The mount on the top of the 747 (the Shuttle Carrier Aircraft) for the drop tests was very similar to the one used throughout the program for ferry flight. The major difference was that the legs on the forward support strut for the drop tests were 13 feet long instead of the normal 8.5 feet long used for ferry flight, and included a fairing/drag strut on the aft of each leg. The extra length was to pitch the Orbiter up relative to the SCA to aid in vehicle separation.
You can compare the drop test and operational forward attach in these photos.
Both mounts interfaced with the Orbiter in the same fittings that it used to be mounted on the External Tank for launch.
The release mechanisms were indeed pyrotechnic. From the Approach and Landing Test Final Report:
A.1.5.1 Mechanical Separation
The separation system provided the capability to release the orbiter from the carrier aircraft . This was accomplished by pyrotechnic frangible bolts at three structural attachments, one forward and
two aft. Load sensors at each of the structural attachment interfaces provided measurement of the loads between the orbiter and carrier. Separation of electrical umbilicals was accomplished by pull-apart connectors subsequent to structural attachment separation using relative separation motion.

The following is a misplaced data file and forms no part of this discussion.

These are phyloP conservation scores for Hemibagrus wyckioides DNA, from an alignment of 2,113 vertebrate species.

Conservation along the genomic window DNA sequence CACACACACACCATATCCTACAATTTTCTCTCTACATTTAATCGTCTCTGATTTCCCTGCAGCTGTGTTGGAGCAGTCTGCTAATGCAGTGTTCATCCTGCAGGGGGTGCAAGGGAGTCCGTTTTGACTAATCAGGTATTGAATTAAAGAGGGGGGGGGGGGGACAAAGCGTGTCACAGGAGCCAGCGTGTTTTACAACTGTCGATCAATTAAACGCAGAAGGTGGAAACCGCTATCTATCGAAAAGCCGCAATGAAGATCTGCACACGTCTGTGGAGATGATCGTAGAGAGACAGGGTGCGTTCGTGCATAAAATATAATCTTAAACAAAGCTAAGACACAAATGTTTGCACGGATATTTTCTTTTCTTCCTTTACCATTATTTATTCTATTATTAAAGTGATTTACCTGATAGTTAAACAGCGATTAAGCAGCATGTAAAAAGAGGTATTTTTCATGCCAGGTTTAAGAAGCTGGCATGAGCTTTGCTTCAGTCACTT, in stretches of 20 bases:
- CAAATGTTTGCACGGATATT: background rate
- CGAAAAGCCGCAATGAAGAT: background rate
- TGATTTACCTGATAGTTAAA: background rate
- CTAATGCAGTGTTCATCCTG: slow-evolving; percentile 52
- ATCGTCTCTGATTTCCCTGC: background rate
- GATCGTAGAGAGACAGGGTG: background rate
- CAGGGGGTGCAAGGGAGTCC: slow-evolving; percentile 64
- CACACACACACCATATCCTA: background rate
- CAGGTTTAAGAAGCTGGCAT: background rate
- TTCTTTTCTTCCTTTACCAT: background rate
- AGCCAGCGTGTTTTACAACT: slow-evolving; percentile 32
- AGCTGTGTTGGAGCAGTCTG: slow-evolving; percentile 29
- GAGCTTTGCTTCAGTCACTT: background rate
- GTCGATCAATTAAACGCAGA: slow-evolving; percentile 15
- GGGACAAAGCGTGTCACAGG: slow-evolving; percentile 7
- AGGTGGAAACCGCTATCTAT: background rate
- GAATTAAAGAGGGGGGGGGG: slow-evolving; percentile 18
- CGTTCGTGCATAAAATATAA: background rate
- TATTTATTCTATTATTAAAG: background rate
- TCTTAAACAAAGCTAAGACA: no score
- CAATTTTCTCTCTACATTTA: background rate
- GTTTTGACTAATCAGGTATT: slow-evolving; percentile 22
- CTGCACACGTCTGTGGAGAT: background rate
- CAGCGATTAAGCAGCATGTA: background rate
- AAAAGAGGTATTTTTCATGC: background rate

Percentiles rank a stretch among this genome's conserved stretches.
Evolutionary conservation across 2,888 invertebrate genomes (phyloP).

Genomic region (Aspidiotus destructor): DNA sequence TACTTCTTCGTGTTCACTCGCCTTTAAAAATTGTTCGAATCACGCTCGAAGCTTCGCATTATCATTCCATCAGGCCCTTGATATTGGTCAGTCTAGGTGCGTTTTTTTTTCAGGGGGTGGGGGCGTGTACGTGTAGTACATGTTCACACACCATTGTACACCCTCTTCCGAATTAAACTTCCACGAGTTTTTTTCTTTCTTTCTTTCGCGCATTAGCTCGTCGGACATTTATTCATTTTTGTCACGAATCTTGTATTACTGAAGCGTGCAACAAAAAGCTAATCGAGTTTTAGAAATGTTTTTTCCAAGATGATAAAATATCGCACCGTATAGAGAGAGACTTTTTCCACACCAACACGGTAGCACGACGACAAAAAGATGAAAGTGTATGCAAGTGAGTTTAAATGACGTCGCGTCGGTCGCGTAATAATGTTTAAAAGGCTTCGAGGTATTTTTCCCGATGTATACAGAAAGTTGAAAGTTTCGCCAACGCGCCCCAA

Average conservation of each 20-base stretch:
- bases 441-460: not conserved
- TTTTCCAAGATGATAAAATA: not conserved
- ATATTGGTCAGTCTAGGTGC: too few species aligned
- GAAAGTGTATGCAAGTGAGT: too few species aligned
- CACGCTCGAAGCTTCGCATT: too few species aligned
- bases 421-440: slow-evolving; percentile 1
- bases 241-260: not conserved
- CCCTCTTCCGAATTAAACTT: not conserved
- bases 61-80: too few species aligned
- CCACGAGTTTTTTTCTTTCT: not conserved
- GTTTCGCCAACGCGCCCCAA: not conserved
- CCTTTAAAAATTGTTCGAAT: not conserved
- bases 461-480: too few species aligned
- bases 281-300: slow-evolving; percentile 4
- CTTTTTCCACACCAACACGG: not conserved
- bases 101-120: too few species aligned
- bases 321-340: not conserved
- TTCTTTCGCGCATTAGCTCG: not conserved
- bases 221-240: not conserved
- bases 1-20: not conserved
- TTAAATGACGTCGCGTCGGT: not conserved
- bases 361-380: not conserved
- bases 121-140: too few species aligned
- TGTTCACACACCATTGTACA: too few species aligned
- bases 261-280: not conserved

One problem was discussed
Pyrotechnic functions that were required to operate did so
normally. These consisted of (1) actuation of the strut
that assisted the hydraulics in deploying the nose
landing gear and ( 2 ) carrier aircraft / orbiter
separation. Shock from the separation system explosive bolts
caused the electrical connector to be damaged during
separation. On orbital flights, the orbiter / external tank separation system electrical connector will be replaced after each flight . A potential problem identified prior to flight 1 was that, with a
single-point failure, a pyrotechnic initiator controller at the forward or aft attach points could fire when armed without the "fire 1" or "fire 2" command
being present. To preclude this possibility,
modifications were made on the pyrotechnic initiator controller separation circuits so that, even with a failure, a controller would not operate prematurely.
Additional reference: Jenkins, Space Shuttle, 1992 edition, page 134